Leland Purvis, the hugely innovative creator of VOX, edged towards the mainstream with his tale of a renegade genetically engineered man running amok among the talking animals of the forest. But not that mainstream. Ninth Art tracks down PUBO.
19 September 2003

Writer/Artist: Leland Purvis
Collecting PUBO #1-3
Price: $9.95
Publisher: Dark Horse Comics
ISBN: 1-56971-970-5

The other week my brother's wife gave birth to their first child; a beautiful baby girl weighing 8lbs 1oz, and answering (well, not quite yet, obviously) to the name of Sophie. As the proud uncle, I was on hand to ooh and ah over her, and as I cradled her tiny form in my arms, a thought suddenly occurred to me: in a few years time, I could well be buying her her first comic. More than that - it should be me who buys her her first comic.

This presented me with a problem; I know nothing of what kids enjoy reading these days, and in fact have always strongly suspected that the little horrors don't really enjoy reading much at all anymore. I know nothing about kids' comics - except that whenever comics enthusiasts gather to discuss them, they have a tendency to conclude that there aren't really all that many good ones out there anymore.

Clearly, this was not going to be a simple task, and rather a major operation requiring much careful thought, research and planning. Thank God I've still got years to prepare, I thought to myself, feeling rather oppressed by the sudden weight of this new, frightening responsibility.

Then all of a sudden I remembered Leland Purvis's PUBO.

And everything was all right again.

PUBO (Physically Unipolar Biogenic Organism) originally debuted in the pages of VOX - Purvis's highly regarded (and yet criminally under-ordered) one-man anthology comic featuring strips and essays, all by Purvis himself. The titular troll-like genetically engineered life-form (his body parts have been re-sized to reflect the sensitivity of his nerve endings) first appeared in issue #2, in a short strip that saw him engaged in a battle of wills and wits with a salmon that he was attempting to catch.

At the start of his first solo series however, Pubo is being transported via aircraft from Japan to a top-secret government laboratory in the US (this is effectively Pubo's 'origin' story). Guarding him are two particularly dim-witted men-in-black, who inadvertently give the strangely shaped little man the chance of escape. Having parachuted to (apparent) safety, Pubo finds himself lost in a nameless forest somewhere in the Pacific Northwest, populated by talking animals and a mysterious, blind mystic. Hunted by the MIBs and a giant, vengeful grizzly bear, Pubo attempts to survive and find a place for himself in this brave new world.

With PUBO Purvis is clearly targeting an 'all ages' audience - he's dropped the overt philosophising that characterised so much of his VOX material (and that first PUBO strip), and instead opts for a straightforward, almost threadbare plot where the focus is almost entirely on character and humour. Pubo himself is a brilliantly conceived invention - visually well designed, with an engaging, cantankerous personality that sees him annoy and offend just about everyone and everything he encounters. Purvis doesn't just confine his creative efforts to the title character either, and provides a diverse and sizeable supporting cast of forest creatures for Pubo to interact with, each with their own distinct speech patterns, mannerisms and personality. It's hugely endearing stuff, and the sort of thing I know I would have lapped up as a kid.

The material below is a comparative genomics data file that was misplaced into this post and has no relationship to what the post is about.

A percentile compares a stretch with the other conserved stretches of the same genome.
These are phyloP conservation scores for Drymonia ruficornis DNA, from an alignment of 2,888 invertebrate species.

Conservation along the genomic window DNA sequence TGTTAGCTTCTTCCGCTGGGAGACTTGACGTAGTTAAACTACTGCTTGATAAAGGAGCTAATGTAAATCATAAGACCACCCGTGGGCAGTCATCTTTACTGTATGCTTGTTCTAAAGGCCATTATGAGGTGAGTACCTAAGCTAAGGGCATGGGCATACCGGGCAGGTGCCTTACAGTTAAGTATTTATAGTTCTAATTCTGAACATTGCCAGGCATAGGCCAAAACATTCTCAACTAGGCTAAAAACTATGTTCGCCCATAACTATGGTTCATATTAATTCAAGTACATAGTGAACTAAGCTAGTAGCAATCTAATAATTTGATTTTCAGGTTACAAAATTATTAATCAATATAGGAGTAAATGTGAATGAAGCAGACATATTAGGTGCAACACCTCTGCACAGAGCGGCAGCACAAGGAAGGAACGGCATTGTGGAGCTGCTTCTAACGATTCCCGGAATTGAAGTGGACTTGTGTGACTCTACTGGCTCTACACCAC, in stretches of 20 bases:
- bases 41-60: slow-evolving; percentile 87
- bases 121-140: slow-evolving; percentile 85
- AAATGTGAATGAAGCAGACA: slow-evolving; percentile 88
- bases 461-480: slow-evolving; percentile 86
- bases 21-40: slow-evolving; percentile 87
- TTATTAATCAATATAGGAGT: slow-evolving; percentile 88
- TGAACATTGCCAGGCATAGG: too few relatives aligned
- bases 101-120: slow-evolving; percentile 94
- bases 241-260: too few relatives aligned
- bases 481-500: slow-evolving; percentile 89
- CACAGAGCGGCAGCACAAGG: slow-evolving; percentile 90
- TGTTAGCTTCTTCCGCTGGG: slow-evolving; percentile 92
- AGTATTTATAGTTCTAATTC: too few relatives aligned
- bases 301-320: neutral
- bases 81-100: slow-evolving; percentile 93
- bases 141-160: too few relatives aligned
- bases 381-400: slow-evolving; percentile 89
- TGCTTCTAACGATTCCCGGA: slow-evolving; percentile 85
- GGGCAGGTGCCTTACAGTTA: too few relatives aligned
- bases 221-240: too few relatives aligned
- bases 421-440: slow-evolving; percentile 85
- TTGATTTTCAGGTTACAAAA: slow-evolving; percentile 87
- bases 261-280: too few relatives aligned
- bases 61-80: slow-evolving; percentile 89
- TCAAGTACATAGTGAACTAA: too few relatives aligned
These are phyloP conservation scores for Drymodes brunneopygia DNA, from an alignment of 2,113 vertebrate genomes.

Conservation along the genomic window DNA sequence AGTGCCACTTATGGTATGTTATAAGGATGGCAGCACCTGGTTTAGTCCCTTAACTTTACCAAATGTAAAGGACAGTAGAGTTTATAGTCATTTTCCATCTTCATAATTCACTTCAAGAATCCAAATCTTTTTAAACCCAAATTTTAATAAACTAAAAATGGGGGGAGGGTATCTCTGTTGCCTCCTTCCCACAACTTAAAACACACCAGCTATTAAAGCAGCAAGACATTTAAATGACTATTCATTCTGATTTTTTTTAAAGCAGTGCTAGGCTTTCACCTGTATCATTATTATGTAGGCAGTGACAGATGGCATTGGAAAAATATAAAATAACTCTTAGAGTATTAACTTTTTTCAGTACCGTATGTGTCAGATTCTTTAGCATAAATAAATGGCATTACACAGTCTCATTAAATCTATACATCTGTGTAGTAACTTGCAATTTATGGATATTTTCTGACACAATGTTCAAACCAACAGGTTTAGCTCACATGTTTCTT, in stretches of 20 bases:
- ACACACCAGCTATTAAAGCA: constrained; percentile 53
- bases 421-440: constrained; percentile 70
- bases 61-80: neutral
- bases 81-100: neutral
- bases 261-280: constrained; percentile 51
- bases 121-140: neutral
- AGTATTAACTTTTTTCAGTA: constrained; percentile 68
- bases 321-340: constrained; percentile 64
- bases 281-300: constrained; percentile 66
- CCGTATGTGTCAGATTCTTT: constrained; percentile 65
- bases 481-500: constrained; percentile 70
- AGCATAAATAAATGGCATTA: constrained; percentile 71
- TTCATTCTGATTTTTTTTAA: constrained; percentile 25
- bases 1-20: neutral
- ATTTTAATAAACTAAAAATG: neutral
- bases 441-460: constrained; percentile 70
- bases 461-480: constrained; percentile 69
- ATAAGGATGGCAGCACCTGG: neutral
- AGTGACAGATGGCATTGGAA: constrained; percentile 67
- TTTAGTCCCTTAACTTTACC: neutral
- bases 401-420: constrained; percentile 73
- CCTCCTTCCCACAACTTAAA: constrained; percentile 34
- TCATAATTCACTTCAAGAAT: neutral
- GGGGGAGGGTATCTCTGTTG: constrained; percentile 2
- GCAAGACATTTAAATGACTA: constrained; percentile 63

For me though, the real draw is the book's clever, well-observed humour; in particular Purvis's witty, often laugh-out-loud dialogue, which manages to be both intelligent and funny without becoming obscure or overly complex. And while the humour is clearly tailored for an all ages audience, Purvis admirably avoids condescension or the temptation to dumb down his material. It's particularly refreshing to read a book featuring a cast of talking animals that don't shy away from eating each other just because the author doesn't believe children can handle the realities of the natural world (and I say that as someone whose favourite characters were the fish).

At first glance, Purvis's loose, organic art looks simplistic and sketchy, but it is in fact deceptively crammed full of detail, brilliantly evoking the vast, unspoiled woodland and the wild creatures that live in it. Purvis is also particularly adept at portraying movement, and imbues the action sequences with a genuinely exhilarating, kinetic feel. The more of Purvis's work I see, the more I realise that there's a real depth and craft to it that extends far beyond his initially pleasing, cartoony lines.

PUBO is Purvis's first mainstream work, and it's an impressive, assured debut. He's succeeded in creating a wonderfully engaging character and a richly detailed world full of potential that should appeal to readers of all shapes, sizes and colours; assuming, of course, that it's marketed properly. I understand that sales on the original series weren't good; hopefully it'll find the audience it deserves in collected form.

I mean, if my niece enjoys it as much as I hope she will, it'd be really great to have a sequel to show her as well...

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